Published in: on February 23, 2010 at 3:24 am  Comments (11)  
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  1. […] Day. You missed it, didn’t you? Don’t worry, Mr. Monaco has your back! Don’t miss his post on racism. We all know that those damned dwarves are trouble, and Elves just outsource everything to the […]

  2. I’m with you regarding Humans as the only playable PC race. While Swords and Sorcery style fiction inspires much of D&D, the mixed race/class parties of D&D seem to run contrary to that. Eh, I dunno. Whatever works for each group, I guess. 🙂

    • Yeah, I can encourage human PCs but I know my gaming group likes their demi-humans. And in all honesty I love playing half-orcs. So I think changing the demis a little makes a good compromise and reinforces they aren’t just humans with funny ears/beards/feet.

  3. I think if you want to do more traditional S&S than drop all races but humans and keep your race discripstion for NPCs. The discriptions are cool but have more of a “good” monster feel. Why not have dwarves only as a source to buy magic items.

    Personally I wish I had done my wizards and warriors (as the only classes) and no no humans. But the way it is now is ok too

  4. […] races in D&D part two: some crunch My musings on how to move a little bit away from strictly Tolkien demihumans — without descending into the anime style of 4th ed. D&D — have been a consistently […]

  5. I am taking the concept that PCs should be mostly human in my campaign setting that is under development, and mostly for similar reasons you post here.

    One point you raise that I never thought about was how these races would “evolve” alongside each other. The standard fantasy, D&D-esque setting is focused on the present, just putting these races in the world together with little regard to how their histories interact. I agree, racial enemies would probably find a way to exterminate each other and cultures have been assimilated throughout history both through violent and non-violent means.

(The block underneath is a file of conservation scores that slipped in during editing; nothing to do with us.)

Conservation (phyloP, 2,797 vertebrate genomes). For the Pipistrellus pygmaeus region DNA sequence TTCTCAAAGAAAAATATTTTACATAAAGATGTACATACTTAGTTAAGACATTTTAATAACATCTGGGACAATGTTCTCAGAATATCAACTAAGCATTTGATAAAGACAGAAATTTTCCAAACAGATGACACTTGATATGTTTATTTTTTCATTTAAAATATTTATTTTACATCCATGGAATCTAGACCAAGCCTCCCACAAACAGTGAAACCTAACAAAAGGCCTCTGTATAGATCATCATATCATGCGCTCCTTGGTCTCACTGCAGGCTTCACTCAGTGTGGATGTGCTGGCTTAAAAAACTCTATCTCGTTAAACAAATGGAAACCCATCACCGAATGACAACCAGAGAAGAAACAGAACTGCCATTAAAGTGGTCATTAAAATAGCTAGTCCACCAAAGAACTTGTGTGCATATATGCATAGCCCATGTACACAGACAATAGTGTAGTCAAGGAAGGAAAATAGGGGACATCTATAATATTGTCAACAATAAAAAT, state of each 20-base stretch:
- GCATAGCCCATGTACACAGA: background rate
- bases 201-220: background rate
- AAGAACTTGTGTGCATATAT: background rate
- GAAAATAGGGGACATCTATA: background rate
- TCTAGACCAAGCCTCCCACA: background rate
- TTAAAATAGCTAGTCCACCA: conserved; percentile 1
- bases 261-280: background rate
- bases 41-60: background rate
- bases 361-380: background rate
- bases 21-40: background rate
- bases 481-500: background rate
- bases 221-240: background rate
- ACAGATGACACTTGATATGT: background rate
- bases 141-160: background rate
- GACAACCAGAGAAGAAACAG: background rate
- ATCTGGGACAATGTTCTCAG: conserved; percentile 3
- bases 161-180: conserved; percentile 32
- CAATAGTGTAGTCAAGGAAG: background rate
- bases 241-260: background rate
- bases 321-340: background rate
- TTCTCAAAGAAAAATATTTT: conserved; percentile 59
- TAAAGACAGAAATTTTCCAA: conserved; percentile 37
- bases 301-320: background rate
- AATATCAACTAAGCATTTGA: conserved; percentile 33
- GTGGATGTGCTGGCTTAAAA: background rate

I will have to rethink my own conceptions of race…

  6. “I really can’t imagine halflings “evolving” parallel to humans without being wiped out or enslaved”

    I’ve always sort of assumed that’s why they evolved excellent hiding skills and lethal instinct with missile weapons – to level the playing field.

  7. Gnomes were mentioned in the History of MiddleEarth essays (which I only know because I was writing a fanfic and needed some pre-history. Yay research). I believe they were called Noldori and were an offshoot of the elves. You might have mentioned that in the second half of your blog but again, I’m doing research – this time for my own D&D campaign – and this wasn’t what I was looking for. Interesting though. And well done.

  8. I was doing some random surfing yesterday when I came across your site. I was mostly looking for stuff about Normans but I just kept reading and reading (you are now in my Favourites!). Anyway, to get to the point, my gaming buddies and I were discussing races in fantasy RPGs a few months ago and wrote up our conclusions. You may (or may not) want to have a read…

    Little Odo

    • Thanks, man. I’ll check it out.

  9. Funny, I stumbled upon your post in the midst of writing up a post on Gnomes. Definitely “the forgotten race”, or maybe “the ignored race” for the most part.

    I think they are best understood as a playable version of the “wee folk”, like big leprechauns. Illusion-making tricksters who are obsessed with gems and drinking and song. Here is my post on them: